Send to

Choose Destination
J Comp Neurol. 1995 Mar 6;353(2):213-33.

Proliferation zones in the brain of adult gymnotiform fish: a quantitative mapping study.

Author information

Max-Planck-Institut für Entwicklungsbiologie, Abteilung Physikalische Biologie, Tübingen, Federal Republic of Germany.


Whereas in mammals postnatal neurogenesis, gliogenesis, and angiogenesis appear to be kept at low rates, in fish the capability for the production of new brain cells during adulthood is very pronounced. Many of the newly generated cells originate from germinal layers that maintain their proliferative activity during adulthood. By employing incorporation of the thymidine analogue 5-bromo-2'-deoxyuridine (BrdU) into mitotic active cells, we have quantitatively mapped such proliferation zones in the brain of adult Apteronotus leptorhynchus (Gymnotiformes, Teleostei). In the telencephalon, diencephalon, mesencephalon, and rhombencephalon, the total number of BrdU-labelled cells was low, making up approximately 25% of all mitotic active cells in the brain. Many of these cells were scattered over wide areas. Otherwise, zones of high proliferative activity were typically located at or near the surface of ventricular, paraventricular, and cisternal systems. Approximately 75% of all BrdU-labelled cells found in the brain of adult Apteronotus leptorhynchus were situated in the cerebellum. Zones displaying proliferative activity were restricted to small areas, such as narrow stripes around the midline of corpus cerebelli and valvula cerebelli, the boundary between corpus and valvula, and a large portion of the area covered by the eminentia granularis medialis. Counts indicate that, on average, 100,000 cells, corresponding to approximately 0.2% of the total population of cells in the brain of adult Apteronotus leptorhynchus, are in S-phase within a period of 2 hours. At least part of these newly generated cells is added to the population of already existing cells. This leads to a permanent growth of the brain with increasing size of the fish, a process that appears to slow down only in individuals of relatively advanced age.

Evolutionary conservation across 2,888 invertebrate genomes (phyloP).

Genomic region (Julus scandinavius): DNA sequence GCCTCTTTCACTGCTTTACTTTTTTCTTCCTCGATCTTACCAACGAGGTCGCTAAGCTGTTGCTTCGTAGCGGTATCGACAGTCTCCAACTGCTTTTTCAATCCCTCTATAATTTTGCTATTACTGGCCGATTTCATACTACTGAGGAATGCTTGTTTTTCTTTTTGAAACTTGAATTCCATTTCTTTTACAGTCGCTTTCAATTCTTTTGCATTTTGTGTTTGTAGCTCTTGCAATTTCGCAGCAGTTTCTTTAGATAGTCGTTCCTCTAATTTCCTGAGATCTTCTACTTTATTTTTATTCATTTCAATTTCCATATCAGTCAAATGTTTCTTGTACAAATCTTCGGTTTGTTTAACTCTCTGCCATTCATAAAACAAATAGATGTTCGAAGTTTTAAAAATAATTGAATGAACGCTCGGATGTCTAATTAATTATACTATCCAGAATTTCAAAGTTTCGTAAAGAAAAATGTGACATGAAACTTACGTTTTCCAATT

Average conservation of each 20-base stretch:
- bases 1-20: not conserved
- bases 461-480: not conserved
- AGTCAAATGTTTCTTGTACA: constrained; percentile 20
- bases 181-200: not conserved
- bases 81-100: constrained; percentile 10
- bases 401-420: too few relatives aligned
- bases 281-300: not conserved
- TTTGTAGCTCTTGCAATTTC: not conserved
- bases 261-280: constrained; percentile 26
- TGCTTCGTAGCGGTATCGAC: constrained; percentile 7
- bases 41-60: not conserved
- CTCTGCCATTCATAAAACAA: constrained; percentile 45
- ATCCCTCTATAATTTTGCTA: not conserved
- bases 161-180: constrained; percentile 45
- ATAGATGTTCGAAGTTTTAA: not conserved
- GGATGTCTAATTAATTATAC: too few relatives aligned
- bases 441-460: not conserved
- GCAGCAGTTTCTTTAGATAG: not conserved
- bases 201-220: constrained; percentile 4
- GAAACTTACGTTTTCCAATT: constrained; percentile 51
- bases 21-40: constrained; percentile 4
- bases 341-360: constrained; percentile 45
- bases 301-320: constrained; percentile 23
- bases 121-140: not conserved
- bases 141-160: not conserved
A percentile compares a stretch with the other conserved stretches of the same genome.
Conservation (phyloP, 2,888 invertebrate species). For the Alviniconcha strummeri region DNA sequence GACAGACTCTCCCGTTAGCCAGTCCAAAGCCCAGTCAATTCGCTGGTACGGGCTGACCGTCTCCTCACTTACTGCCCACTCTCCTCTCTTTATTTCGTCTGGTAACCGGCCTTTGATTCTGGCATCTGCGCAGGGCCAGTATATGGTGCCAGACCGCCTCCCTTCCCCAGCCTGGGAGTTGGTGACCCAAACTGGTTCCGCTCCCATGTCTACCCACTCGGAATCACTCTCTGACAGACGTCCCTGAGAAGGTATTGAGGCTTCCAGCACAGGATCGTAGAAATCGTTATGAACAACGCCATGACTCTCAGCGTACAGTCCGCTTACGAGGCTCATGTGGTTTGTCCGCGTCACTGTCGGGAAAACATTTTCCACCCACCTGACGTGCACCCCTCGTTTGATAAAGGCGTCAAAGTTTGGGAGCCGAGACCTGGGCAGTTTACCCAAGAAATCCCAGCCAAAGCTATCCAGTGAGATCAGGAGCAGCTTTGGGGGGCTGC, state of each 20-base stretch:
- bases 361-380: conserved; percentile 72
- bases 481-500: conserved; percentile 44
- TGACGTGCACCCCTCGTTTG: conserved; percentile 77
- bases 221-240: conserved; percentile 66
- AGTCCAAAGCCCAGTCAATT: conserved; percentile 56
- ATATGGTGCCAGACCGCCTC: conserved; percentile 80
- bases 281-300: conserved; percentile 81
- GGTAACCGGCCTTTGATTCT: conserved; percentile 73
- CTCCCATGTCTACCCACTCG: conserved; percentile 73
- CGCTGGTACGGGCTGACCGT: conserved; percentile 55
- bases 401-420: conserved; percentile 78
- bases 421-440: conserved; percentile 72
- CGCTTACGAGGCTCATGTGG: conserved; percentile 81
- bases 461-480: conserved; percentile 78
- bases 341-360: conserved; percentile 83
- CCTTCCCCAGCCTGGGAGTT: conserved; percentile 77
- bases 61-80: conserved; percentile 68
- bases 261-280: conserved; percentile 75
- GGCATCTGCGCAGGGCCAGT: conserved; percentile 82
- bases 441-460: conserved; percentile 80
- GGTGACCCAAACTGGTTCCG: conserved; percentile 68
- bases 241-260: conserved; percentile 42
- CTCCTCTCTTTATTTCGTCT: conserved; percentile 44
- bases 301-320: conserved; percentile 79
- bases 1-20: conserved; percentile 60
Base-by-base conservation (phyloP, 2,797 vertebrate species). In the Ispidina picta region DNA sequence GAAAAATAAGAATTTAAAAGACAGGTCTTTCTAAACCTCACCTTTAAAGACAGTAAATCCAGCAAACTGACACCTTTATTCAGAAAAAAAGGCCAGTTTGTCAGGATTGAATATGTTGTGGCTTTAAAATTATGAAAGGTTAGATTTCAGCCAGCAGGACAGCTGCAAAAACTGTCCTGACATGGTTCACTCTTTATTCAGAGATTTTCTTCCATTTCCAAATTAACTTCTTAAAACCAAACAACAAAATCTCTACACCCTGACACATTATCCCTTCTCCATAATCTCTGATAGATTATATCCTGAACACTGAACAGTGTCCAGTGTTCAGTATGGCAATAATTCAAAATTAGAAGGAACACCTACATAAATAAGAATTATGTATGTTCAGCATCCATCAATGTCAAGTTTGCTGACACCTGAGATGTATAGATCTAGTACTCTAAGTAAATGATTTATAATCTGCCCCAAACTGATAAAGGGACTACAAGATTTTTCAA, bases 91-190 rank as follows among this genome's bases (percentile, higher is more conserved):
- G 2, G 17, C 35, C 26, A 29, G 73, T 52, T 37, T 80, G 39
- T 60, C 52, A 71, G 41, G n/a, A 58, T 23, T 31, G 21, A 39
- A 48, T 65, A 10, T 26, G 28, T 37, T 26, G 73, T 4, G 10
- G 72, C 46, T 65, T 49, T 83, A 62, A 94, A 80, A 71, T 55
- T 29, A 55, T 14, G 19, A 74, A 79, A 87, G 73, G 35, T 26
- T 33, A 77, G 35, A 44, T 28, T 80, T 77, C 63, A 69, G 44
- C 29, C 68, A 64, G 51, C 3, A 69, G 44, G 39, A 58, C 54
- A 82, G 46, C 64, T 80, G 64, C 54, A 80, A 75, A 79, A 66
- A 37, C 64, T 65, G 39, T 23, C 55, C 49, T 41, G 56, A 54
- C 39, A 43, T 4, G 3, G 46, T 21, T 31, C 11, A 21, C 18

[Indexed for MEDLINE]

Supplemental Content

Full text links

Icon for Wiley
Loading ...
Support Center